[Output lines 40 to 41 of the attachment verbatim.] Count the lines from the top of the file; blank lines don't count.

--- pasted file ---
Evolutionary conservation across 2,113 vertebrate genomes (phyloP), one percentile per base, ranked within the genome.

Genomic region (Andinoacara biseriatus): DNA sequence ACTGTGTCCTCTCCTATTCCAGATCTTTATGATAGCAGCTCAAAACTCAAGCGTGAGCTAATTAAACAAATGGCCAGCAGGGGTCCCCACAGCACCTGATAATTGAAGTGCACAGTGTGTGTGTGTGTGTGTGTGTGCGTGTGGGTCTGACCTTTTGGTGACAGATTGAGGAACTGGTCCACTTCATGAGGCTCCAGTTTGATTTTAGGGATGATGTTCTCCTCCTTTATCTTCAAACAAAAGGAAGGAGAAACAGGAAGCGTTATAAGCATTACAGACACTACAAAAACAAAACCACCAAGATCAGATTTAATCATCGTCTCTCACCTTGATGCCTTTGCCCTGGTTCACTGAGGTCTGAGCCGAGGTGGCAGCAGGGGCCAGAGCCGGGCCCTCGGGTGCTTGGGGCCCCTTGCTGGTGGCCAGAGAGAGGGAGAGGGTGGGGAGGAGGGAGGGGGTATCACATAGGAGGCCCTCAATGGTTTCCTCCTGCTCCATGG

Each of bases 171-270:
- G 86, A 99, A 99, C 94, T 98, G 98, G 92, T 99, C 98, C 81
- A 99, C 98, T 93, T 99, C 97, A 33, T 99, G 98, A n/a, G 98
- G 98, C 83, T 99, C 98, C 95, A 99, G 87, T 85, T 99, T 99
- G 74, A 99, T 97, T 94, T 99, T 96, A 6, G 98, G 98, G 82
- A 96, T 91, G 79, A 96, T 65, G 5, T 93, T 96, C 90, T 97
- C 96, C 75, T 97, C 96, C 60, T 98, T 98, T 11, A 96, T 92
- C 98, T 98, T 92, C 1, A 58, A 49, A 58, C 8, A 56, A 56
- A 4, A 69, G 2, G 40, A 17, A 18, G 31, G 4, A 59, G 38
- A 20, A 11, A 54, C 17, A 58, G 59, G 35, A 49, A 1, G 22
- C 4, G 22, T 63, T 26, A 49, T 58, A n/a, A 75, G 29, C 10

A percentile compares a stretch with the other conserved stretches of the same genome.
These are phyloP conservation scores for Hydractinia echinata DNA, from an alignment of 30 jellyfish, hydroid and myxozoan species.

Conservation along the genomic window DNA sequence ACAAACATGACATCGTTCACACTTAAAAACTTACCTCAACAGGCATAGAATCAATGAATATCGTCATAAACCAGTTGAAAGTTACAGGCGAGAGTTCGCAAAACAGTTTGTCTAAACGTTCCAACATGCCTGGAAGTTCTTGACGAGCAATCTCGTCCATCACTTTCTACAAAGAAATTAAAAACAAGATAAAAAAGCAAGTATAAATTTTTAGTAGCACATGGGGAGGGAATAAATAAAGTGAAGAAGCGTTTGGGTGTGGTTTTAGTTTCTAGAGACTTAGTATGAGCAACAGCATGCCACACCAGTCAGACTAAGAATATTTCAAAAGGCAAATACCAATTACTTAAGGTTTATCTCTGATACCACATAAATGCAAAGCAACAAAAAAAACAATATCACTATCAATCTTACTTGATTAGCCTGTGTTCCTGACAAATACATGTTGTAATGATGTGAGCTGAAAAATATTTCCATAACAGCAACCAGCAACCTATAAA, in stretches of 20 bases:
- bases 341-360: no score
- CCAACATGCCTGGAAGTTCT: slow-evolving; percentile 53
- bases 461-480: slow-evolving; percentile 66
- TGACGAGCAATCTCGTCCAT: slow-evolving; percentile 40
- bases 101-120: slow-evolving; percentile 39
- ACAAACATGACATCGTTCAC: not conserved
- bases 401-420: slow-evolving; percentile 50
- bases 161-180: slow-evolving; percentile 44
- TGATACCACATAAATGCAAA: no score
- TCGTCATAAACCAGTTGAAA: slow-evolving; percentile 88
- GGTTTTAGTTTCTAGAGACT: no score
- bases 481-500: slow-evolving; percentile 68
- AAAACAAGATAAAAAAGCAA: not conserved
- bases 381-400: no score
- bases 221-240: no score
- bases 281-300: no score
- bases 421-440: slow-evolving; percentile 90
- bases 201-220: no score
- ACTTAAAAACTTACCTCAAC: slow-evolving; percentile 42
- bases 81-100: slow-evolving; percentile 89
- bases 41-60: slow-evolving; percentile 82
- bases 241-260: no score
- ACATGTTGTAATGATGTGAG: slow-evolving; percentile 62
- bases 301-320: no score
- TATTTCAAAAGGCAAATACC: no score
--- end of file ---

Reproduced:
- bases 301-320: no score
- TATTTCAAAAGGCAAATACC: no score